Skip to main content
U.S. flag

An official website of the United States government

Book Chapters

Browse more than 5,500 book chapters authored by our scientists over the past 100+ year history of the USGS and refine search by topic, location, year, and advanced search.

Filter Total Items: 5871

Machine learning for understanding inland water quantity, quality, and ecology

This chapter provides an overview of machine learning models and their applications to the science of inland waters. Such models serve a wide range of purposes for science and management: predicting water quality, quantity, or ecological dynamics across space, time, or hypothetical scenarios; vetting and distilling raw data for further modeling or analysis; generating and exploring hypotheses; est

Landslides triggered by the 2002 M 7.9 Denali Fault earthquake, Alaska, USA

The 2002 M 7.9 Denali earthquake in Alaska, USA, was the largest inland earthquake in North America in nearly 150 years. The earthquake involved oblique thrusting but mostly strike-slip motion, and faults ruptured the ground surface over 330 km. Fault rupture occurred in a rugged, mountainous, subarctic environment with extensive permafrost and variable glaciation, geology, and groundwater presenc

Osmoregulation and acid-base balance.

Maintaining relatively constant levels of internal cellular ions is critical to the normal function of all animals. For many organisms this is achieved primarily by regulating the ion and acid-base composition of the blood within narrow limits. This understanding of the importance of “le milieu interior,” first espoused by Claude Bernard in the mid-1800s and later described as “homeostasis” by Wal

Horseshoe crab

No abstract available.

Invasive species control and management: The sea lamprey story

Control of invasive species is a critical component of conservation biology given the catastrophic damage that they can cause to the ecosystems they invade. This is particularly evident with sea lamprey (Petromyzon marinus) in the Laurentian Great Lakes. Native to the Atlantic Ocean, the sea lamprey's ability to osmoregulate in fresh water, its wide thermal tolerance, generalist diet, and high fec

Tectonics, fault zones, and topography in the Alaska-Canada Cordillera with a focus on the Alaska Range and Denali fault zone

Synergistic interactions between geologic structures and topography have long been recognized to reflect numerous Earth processes and rock properties over time. It was not until the advent of plate tectonics in the midtwentieth century that researchers began to view the nature of the northern Cordillera orogen as a quilt of foreign pieces of crust or “suspect terranes”. The Alaska Range shows comp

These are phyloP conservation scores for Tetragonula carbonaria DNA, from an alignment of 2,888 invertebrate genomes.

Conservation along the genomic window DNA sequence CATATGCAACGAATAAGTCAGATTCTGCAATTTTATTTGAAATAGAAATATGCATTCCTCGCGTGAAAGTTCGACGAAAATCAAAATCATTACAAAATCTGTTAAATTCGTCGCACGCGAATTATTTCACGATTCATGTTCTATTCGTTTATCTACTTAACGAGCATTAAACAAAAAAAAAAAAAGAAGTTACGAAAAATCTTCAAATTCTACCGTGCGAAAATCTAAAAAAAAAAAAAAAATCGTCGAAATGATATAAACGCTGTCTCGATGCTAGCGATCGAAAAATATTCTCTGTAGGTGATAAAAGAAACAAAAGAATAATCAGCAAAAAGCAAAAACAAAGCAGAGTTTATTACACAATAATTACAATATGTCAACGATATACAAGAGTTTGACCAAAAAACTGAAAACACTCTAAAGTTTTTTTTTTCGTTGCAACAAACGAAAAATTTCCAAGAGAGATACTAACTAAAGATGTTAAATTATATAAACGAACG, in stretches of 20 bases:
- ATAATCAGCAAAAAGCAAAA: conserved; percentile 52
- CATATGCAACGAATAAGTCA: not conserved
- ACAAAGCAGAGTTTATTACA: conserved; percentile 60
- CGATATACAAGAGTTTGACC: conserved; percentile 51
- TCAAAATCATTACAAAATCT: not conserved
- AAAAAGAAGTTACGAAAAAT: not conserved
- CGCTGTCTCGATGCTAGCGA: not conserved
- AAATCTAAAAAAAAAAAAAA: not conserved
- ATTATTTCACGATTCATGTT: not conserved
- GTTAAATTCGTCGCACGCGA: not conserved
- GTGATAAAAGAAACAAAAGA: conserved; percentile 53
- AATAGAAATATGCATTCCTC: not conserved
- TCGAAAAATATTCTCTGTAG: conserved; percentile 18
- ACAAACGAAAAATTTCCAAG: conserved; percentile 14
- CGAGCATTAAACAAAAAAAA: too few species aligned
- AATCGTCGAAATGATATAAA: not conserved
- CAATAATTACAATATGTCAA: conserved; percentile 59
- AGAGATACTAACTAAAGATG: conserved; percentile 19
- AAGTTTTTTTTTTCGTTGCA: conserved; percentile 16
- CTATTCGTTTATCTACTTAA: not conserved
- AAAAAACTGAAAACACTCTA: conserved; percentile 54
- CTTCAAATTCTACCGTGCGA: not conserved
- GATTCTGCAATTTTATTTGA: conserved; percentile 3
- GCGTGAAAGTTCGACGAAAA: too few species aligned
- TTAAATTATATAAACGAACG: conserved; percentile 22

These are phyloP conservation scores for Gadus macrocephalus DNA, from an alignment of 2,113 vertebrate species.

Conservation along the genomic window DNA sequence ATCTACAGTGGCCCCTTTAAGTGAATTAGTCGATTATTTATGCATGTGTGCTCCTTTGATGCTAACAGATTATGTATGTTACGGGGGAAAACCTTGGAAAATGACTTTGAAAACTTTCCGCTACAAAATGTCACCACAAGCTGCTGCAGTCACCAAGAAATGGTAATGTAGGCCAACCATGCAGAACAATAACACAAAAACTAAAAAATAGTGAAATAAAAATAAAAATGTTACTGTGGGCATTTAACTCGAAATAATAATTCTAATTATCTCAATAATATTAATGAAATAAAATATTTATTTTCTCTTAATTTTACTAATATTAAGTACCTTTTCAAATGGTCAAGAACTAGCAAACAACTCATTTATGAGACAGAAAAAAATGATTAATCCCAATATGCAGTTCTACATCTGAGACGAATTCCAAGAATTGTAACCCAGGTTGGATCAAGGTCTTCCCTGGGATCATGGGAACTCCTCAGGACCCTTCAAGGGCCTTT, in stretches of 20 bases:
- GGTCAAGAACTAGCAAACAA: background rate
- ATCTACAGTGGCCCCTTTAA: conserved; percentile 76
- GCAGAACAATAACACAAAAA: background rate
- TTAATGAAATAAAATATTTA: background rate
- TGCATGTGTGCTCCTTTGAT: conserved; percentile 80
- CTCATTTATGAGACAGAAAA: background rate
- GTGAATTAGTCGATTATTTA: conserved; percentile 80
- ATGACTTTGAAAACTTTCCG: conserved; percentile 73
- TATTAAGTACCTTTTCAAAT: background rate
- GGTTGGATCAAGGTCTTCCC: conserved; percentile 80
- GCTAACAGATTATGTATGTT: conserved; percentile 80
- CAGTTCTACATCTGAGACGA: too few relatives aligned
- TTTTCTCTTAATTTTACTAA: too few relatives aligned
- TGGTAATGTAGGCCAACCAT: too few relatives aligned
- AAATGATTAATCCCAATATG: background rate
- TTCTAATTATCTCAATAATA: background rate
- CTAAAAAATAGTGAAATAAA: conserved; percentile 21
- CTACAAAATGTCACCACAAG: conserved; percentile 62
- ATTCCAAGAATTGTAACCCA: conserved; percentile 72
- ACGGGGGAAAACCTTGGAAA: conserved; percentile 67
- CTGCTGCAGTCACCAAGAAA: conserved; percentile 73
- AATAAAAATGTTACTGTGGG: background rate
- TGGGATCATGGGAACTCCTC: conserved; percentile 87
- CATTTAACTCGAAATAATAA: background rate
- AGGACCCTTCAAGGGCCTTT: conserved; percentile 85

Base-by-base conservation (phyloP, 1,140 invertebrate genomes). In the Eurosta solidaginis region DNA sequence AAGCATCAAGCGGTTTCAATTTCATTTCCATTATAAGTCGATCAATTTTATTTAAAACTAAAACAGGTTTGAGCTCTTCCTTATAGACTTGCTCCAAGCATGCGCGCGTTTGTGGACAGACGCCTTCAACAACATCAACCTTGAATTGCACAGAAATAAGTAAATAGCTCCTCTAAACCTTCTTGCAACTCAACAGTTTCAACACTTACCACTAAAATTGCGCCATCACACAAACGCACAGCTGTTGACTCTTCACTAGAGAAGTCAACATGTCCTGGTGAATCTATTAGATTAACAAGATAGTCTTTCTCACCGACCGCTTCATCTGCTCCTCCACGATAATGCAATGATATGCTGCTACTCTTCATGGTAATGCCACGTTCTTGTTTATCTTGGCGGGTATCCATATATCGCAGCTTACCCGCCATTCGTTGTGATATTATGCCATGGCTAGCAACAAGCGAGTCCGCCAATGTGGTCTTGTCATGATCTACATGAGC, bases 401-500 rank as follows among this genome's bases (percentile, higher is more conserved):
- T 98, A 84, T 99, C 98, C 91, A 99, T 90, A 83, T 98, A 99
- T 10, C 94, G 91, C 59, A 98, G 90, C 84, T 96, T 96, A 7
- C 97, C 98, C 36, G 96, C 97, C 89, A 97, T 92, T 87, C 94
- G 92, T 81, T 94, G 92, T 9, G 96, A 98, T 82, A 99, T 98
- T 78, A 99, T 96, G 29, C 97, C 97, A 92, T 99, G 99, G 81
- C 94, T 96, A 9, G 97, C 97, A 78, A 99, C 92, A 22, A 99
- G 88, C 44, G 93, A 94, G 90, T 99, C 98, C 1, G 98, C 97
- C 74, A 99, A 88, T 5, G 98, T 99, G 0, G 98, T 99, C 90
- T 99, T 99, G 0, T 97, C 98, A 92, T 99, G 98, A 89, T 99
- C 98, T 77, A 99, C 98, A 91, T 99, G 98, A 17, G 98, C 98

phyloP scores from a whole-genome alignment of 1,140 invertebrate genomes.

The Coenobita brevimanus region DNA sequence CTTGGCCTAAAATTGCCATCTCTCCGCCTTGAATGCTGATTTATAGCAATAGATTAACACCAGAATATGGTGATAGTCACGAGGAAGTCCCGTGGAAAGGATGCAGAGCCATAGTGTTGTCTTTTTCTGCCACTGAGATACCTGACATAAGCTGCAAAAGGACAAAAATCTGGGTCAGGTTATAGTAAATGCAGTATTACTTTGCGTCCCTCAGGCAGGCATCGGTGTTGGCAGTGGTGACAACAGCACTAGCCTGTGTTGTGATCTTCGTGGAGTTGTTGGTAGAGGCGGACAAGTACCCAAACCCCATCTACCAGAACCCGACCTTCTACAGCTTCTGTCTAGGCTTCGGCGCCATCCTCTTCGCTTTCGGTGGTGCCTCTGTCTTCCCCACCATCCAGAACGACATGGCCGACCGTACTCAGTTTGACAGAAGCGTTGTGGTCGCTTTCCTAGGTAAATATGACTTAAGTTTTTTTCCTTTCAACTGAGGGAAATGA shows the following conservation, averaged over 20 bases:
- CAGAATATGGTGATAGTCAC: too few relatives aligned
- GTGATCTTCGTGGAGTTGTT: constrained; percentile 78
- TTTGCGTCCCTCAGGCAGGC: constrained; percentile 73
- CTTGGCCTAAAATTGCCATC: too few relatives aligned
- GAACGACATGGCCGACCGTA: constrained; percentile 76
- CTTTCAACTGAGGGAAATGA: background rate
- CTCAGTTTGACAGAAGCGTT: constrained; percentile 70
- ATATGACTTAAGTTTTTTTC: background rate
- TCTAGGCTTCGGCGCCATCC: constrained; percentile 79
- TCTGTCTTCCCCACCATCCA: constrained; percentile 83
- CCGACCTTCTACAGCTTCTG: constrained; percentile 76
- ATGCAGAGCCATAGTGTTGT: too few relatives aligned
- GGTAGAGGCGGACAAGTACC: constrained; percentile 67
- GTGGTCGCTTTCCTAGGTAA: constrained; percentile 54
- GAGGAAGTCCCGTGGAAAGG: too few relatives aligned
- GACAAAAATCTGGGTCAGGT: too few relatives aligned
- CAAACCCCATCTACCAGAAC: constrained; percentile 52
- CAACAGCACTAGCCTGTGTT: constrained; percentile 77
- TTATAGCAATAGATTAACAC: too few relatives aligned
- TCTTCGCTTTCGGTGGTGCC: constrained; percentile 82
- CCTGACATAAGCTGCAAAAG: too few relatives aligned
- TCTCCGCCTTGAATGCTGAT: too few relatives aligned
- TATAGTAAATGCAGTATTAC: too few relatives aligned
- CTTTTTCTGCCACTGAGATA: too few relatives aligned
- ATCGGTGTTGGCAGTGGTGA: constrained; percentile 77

Biological assessments of aquatic ecosystems

The aim of biological assessments (or bioassessments) is to provide decision makers and managers the scientific information and tools needed to protect and restore aquatic life. Biological assessments typically include several critical elements, including development of ecological indicators, indices of ecological status, benchmarks by which to gauge impairment, ways to identify the stressors caus

Physics-guided architecture (PGA) of LSTM models for uncertainty quantification in lake temperature modeling

This chapter focuses on meeting the need to produce neural network outputs that are physically consistent and also express uncertainties, a rare combination to date. It explains the effectiveness of physics-guided architecture - long-short-term-memory (PGA-LSTM) in achieving better generalizability and physical consistency over data collected from Lake Mendota in Wisconsin and Falling Creek Reserv

Heat budget of lakes

This article gives an overview of the heat fluxes between lakes and their environment. The heat budget of most lakes is dominated by heat fluxes at the lake surface, especially shortwave radiation, incoming and outgoing longwave radiation, and the latent heat flux. The seasonality of these fluxes is the most important driver for seasonal mixing processes in lakes. Changes in heat fluxes and the re

Physics-guided neural networks (PGNN): An application in lake temperature modeling

This chapter introduces a framework for combining scientific knowledge of physics-based models with neural networks to advance scientific discovery. It explains termed physics-guided neural networks (PGNN), leverages the output of physics-based model simulations along with observational features in a hybrid modeling setup to generate predictions using a neural network architecture. Data science ha

Physics-guided recurrent neural networks for predicting lake water temperature

This chapter presents a physics-guided recurrent neural network model (PGRNN) for predicting water temperature in lake systems. Standard machine learning (ML) methods, especially deep learning models, often require a large amount of labeled training samples, which are often not available in scientific problems due to the substantial human labor and material costs associated with data collection. M